(This is the fourth installment of a 30-day series in which I’m sharing thoughts about the weird and baffling world of the Bible’s Book of Revelation, with today’s post being a string of thoughts about “Apocalypse.”)
Run for shelter! Run for shade! The Apocalypse is now!
The Apocalypse–coming soon to a theater near you complete with sensational fireballs (and starring the apocalyptic Donald Trump as the Four Horsemen)–is everywhere in popular culture. It’s in movies, books, TV, the news, and of course in the sensational but faulty preaching of the prophets of doom who would have us believe God for some reason is going to blow up God’s own creation, which he saw in Genesis as being so “good.”
It’s what I call a biblical “pinch word.” The very sight or sound of the word “Apocalypse” makes me feel like I’ve been pinched in my very heart and soul. It’s a far cry from what I call biblical “grace words” like love, mercy, joy, kindness, compassion or the word “grace” itself.
Most of us turn to the Bible looking for comfort and hope and “Apocalypse” has a way of making us feel anything but comfortable or hopeful about a world that seems to always be on fire.
But it’s a word that’s always looming in the culture, so let’s break it down some.
And we can start by opening our Bibles and reviewing all the references to “Apocalypse” in scriptures.
This project won’t take up much of your Saturday leisure time, since the word “Apocalypse” is nowhere to be found in the Bible.
And yet Revelation and other books like Daniel and scattered scriptures are shot-through with apocalyptic language, signs and symbols. Even Jesus used a lot of apocalyptic language and word pictures.
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Let’s start at the start with Revelation 1:1-2 which says:
“The revelation of Jesus Christ, which God gave him to show his servants what must soon take place; he made it known by sending his angel to his servant John, who testified to the word of God and to the testimony of Jesus Christ, even to all that he saw.”
Revelation comes from the Greek word, apokálypsis, which means to “reveal” or “unveil” that which is hidden. We see from the first sentence of the book that Jesus “revealed” or unveiled a message to John through an angel, one of those “ministering spirits” that commonly delivered messages to biblical characters.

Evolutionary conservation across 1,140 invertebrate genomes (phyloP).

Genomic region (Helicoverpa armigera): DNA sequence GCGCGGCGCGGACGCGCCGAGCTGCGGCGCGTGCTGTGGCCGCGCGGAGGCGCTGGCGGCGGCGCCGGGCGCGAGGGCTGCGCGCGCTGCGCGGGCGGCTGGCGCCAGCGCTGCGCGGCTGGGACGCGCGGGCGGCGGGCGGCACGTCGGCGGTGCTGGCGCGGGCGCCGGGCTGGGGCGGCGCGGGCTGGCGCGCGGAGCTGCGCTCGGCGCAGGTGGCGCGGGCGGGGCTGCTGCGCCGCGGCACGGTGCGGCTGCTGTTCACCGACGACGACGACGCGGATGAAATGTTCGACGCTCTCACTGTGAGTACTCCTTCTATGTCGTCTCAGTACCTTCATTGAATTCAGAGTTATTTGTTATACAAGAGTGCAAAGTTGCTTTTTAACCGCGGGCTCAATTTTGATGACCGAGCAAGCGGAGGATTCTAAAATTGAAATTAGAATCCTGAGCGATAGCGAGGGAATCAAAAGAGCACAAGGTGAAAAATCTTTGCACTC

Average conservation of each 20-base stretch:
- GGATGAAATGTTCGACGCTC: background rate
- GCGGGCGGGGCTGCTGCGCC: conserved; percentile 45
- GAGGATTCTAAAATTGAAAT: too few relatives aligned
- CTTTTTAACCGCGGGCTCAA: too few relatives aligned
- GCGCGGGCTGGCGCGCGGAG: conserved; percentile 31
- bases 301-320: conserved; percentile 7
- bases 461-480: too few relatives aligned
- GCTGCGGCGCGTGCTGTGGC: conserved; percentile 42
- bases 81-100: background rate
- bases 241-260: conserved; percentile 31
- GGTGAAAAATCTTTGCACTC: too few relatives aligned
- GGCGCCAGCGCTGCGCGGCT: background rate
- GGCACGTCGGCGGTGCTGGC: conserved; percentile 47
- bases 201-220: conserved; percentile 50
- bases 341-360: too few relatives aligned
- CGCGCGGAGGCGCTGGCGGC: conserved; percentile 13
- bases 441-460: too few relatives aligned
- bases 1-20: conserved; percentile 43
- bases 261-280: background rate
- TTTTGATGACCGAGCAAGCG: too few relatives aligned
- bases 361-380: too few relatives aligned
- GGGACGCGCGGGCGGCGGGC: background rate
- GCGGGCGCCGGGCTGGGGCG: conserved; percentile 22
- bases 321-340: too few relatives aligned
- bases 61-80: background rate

The revelation to John was a vision of heavenly secrets aimed at making sense of the oppressive and insufferable earthly realities Christians faced under Roman rule.
* * * *
So why did Jesus reveal this message?
Once more for the record: the message that John passed on to the churches and believers in Asia Minor was meant to be a message of encouragement, a reminder of the need to keep the faith and hang on to hope.
But … that’s not to say that the words of the message to the churches and Christians were fit for a high-school football pep rally. John’s vision begins with “a spiritual report card” of sorts, in which Jesus judges and grades Asia’s seven church communities on their faithfulness, patience, endurance, love and more.
And not every church got a good grade, as we’ll see in tomorrow’s post.
Apocalypse does have darker meanings, of course. Merriam-Webster defines the even the “revealing” aspect of it this way:
“one of the Jewish and Christian writings of 200 b.c. to a.d. 150 marked by pseudonymity, symbolic imagery, and the expectation of an imminent cosmic cataclysm in which God destroys the ruling powers of evil and raises the righteous to life in a messianic kingdom”